Microscopic Techniques for the Analysis of Micro and Nanostructures of Biopolymers and Their Derivatives

Natural biopolymers, a class of materials extracted from renewable sources, is garnering interest due to growing concerns over environmental safety; biopolymers have the advantage of biocompatibility and biodegradability, an imperative requirement. The synthesis of nanoparticles and nanofibers from biopolymers provides a green platform relative to the conventional methods that use hazardous chemicals. However, it is challenging to characterize these nanoparticles and fibers due to the variation in size, shape, and morphology. In order to evaluate these properties, microscopic techniques such as optical microscopy, atomic force microscopy (AFM), and transmission electron microscopy (TEM) are essential. With the advent of new biopolymer systems, it is necessary to obtain insights into the fundamental structures of these systems to determine their structural, physical, and morphological properties, which play a vital role in defining their performance and applications. Microscopic techniques perform a decisive role in revealing intricate details, which assists in the appraisal of microstructure, surface morphology, chemical composition, and interfacial properties. This review highlights the significance of various microscopic techniques incorporating the literature details that help characterize biopolymers and their derivatives.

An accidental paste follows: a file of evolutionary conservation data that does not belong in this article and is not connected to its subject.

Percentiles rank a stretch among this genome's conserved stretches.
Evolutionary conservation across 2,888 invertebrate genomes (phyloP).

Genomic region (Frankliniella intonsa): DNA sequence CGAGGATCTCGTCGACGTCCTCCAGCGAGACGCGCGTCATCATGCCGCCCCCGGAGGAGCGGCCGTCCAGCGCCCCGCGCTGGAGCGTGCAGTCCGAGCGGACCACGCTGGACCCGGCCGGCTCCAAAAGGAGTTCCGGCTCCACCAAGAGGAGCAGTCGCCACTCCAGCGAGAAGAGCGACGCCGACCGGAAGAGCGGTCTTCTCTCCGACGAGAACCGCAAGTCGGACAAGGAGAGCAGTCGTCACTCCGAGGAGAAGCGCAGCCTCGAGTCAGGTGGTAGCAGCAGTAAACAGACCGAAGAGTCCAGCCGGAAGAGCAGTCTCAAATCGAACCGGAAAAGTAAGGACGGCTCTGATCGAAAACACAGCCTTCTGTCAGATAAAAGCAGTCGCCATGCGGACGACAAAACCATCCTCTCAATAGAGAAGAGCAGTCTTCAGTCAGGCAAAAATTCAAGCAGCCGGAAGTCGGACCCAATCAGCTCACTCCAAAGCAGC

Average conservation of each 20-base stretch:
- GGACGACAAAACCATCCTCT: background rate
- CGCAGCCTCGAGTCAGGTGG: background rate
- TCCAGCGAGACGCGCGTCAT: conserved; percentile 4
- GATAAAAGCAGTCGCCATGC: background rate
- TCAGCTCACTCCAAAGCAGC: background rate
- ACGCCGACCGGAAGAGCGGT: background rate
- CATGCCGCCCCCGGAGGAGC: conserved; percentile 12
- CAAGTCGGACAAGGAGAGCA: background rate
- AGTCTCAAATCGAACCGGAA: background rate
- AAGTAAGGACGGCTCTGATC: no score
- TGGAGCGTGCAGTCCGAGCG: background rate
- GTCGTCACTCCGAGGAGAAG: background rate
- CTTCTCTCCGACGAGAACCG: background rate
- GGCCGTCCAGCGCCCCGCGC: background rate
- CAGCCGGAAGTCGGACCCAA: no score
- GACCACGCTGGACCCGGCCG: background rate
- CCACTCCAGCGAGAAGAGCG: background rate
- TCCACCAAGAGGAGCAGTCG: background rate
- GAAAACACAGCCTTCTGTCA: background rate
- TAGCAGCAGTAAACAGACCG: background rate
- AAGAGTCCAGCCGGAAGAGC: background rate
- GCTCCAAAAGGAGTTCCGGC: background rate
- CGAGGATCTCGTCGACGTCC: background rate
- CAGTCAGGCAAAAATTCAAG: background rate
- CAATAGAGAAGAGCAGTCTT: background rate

biopolymers, microstructures, nanostructures, surface morphology, filler dispersion, chemical composition, optical microscopy, scanning electron microscopy, transmission electron microscopy, atomic force microscopy